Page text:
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Automated Rule Docs With Docusaurus and Remark

ยท 7 min read
Josh Goldberg

The TypeScript ESLint website at is the canonical location for documentation on how to use ESLint on TypeScript code. The site includes a documentation page for each of the over 100 ESLint rules exposed by its ESLint plugin. Each of those rule docs pages includes a description of the rule, any options it allows, links to its source code, and other important information about its usage.

Until recently, keeping descriptions of rules consistent between their source code and docs pages was a cumbersome manual chore. We'd written a suite of Jest tests to verify they matched -- but those tests didn't capture everything, often failed with cryptic messages, and were missed by less experienced contributors.

We're happy to say that now, we've overhauled rule docs pages to automatically generate metadata information from rule source code. That means the pages always display up-to-date information without developers needing to manually rewrite docs on rule changes. Hooray! ๐ŸŽ‰

This blog post gives an overview of the chore to generate rule docs options automatically.

Tools in Playโ€‹ is built on Docusaurus, a powerful static site generator tailored to documentation websites and blogs. Docusaurus comes with sensible defaults, extensive configuration options, and thoroughly fleshed out documentation. We're big fans. โค๏ธ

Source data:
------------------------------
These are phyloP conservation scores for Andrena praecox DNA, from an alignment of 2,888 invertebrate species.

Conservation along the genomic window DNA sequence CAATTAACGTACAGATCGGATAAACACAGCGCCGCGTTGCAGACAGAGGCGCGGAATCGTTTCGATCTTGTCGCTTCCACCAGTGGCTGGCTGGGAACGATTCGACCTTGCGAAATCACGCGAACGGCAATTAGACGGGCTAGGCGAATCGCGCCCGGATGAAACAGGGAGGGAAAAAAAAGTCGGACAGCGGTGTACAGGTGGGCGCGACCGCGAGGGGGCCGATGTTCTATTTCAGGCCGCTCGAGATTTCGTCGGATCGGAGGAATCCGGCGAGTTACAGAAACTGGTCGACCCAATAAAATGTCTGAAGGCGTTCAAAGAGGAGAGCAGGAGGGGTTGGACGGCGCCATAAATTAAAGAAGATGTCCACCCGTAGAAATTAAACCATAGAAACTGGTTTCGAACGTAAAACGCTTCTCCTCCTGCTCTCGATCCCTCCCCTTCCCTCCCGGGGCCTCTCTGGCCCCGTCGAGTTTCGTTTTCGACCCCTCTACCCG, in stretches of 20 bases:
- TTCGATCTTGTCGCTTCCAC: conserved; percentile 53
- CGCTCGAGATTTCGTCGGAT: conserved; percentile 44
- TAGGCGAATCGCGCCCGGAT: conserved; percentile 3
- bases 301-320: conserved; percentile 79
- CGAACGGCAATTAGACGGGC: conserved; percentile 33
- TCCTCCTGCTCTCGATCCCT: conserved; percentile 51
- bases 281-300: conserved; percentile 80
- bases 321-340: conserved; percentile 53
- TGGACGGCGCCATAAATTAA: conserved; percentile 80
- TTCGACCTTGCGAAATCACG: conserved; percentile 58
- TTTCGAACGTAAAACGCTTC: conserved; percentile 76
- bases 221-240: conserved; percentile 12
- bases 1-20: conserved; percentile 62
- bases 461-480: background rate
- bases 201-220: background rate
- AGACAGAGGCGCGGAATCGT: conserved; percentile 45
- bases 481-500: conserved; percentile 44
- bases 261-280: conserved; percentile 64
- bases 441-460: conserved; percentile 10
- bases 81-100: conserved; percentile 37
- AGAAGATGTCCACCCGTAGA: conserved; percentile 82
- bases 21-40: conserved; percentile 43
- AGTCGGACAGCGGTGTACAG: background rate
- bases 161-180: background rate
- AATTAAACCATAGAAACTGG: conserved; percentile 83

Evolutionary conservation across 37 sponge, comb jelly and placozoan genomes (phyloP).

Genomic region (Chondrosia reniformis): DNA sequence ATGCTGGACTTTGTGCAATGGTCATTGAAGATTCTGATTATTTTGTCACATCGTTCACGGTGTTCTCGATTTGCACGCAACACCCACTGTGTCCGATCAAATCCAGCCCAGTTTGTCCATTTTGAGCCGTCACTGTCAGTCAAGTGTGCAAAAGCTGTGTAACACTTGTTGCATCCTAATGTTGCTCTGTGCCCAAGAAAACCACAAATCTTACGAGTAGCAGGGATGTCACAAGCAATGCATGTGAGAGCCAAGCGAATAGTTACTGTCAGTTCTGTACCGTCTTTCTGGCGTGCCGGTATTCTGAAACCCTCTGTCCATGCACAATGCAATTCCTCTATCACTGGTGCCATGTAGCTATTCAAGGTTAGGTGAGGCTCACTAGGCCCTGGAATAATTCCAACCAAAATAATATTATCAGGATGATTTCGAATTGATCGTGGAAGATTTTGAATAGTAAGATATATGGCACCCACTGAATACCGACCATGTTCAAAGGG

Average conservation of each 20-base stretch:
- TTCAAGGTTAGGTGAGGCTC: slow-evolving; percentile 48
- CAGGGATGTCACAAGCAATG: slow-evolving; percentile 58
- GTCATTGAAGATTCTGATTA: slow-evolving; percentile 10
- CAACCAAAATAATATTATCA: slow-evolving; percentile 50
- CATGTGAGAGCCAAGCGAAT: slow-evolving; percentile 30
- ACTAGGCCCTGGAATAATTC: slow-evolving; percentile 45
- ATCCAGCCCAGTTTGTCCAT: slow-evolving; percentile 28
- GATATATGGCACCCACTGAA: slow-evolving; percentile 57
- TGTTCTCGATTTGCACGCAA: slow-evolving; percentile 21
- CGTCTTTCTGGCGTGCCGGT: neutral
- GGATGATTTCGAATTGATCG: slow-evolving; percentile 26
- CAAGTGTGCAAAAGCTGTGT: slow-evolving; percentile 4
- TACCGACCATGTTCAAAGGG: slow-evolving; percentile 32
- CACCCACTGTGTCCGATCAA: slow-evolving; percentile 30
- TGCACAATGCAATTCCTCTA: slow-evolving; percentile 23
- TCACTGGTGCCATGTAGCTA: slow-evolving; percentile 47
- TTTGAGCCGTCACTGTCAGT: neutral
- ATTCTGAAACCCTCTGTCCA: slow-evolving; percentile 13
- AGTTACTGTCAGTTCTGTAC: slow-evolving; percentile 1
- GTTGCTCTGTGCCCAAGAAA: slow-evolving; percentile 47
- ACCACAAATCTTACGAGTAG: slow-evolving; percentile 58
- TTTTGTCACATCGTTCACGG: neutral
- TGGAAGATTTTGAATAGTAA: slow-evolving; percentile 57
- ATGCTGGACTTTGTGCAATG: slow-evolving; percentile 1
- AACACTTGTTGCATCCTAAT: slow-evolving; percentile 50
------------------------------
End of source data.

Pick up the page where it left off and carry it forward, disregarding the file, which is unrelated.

Docusaurus blogs support writing blog posts in MDX, a rich superset of Markdown that allows inserting JSX components. Docusaurus supports MDX using remark, a Markdown processor powered by plugins. Remark plugins take in Markdown files in a format known as an Abstract Syntax Tree (or AST), and output modified versions of those ASTs.

You can see what Remark's AST equivalent of a Markdown document looks like by visiting AST Explorer and selecting the Markdown language.

A screenshot of the interface. The left pane shows a snippet of Markdown source with one paragraph highlighted. The right pane shows its AST structure in a collapsible JSON format, with the paragraph's corresponding AST node automatically highlighted. showing the default snippet with the paragraph highlighted